UNITED STATES: Microsoft warned that a state-sponsored Chinese hacking outfit has been eavesdropping on key infrastructure companies in the US, including telecommunications and transportation centres. The company also stated that hackers have also targeted Guam, a US territory with military outposts.
China and the US have been spying on one other for a long time, but this is one of the biggest known Chinese cyberespionage programmes against American infrastructure, according to analysts.
The US National Security Agency (NSA) announced that it was collaborating with partners from countries such as the UK, Canada, New Zealand, and Australia to find security flaws. Canada, the United Kingdom, Australia, and New Zealand issued a warning that they may also be targeted by hackers.
Microsoft analysts expressed “moderate confidence” that the Chinese outfit known as “Volt Typhoon” was creating tools that may threaten the vital communications networks between the United States and Asia during future crises.
John Hultquist, director of threat analysis at Google’s Mandiant Intelligence, believes they are preparing for this possibility.
The Chinese activity is unusual and concerning due to the geopolitical environment. President Joe Biden of the US has stated he would be willing to use force to defend Taiwan in light of China’s increased diplomatic and military pressure over its claim to a democratically controlled Taiwan. This is of greater interest due to the geopolitical environment.
Security experts predict that Chinese hackers may attack American military networks and other vital infrastructure. Companies that manage vital infrastructure were asked to spot hostile activity using technical advice released by the NSA and other Western cyber agencies.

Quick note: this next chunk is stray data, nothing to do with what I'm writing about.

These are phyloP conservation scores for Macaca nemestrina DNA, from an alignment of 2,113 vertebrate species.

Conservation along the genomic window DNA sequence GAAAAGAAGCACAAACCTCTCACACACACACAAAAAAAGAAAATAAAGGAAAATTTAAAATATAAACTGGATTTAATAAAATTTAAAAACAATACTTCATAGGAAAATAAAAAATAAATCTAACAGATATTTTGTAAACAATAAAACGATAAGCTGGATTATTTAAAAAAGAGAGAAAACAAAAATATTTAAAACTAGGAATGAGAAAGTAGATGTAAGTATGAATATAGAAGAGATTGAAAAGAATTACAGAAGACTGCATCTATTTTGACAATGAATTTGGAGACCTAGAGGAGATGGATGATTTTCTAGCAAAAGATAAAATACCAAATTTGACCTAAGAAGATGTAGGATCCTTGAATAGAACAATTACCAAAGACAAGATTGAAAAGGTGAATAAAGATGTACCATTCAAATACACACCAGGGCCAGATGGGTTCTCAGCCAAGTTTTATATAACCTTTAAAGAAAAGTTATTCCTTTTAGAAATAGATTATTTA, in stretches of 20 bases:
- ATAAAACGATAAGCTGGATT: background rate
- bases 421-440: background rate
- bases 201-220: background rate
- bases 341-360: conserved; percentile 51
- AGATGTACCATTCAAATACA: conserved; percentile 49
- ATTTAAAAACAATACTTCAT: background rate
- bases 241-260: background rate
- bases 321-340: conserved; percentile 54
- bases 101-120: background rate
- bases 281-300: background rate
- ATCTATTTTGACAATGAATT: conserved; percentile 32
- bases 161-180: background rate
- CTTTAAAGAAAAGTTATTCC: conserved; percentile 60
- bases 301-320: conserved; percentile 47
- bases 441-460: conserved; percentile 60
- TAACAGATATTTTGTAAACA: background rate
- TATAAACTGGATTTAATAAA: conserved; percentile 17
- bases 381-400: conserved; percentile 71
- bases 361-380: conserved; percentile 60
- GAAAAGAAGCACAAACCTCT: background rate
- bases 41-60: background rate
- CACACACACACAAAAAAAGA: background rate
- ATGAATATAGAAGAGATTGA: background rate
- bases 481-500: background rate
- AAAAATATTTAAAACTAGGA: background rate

Paul Chichester, director of the UK’s National Cyber Security Centre, states that operators must take action to prevent attackers.
According to Microsoft, the Chinese hacking group has been operating since at least 2021 and has targeted a variety of sectors, using built-in network tools to evade defences. They infect a target’s current systems to find information and retrieve data rather than using conventional hacking approaches, which require fooling victims into downloading dangerous files.
The US military maintains facilities in Guam that are essential for responding to war in the Asia-Pacific region. It also serves as a communications hub for submarine cables that link the United States to Asia and Australia.
Bart Hoggeveen, an analyst at the Australian Strategic Policy Institute, believes Guam is a logical target for the Chinese government to gather intelligence. New Zealand has pledged to take steps to stop such hostile cyber activities there.
Clare O’Neil emphasised the importance of being candid and upfront with Australians about the challenges they face. Canada’s cybersecurity organisation has not reported any victims, but Western economies are highly interconnected, and an attack on one can have an effect on the other.
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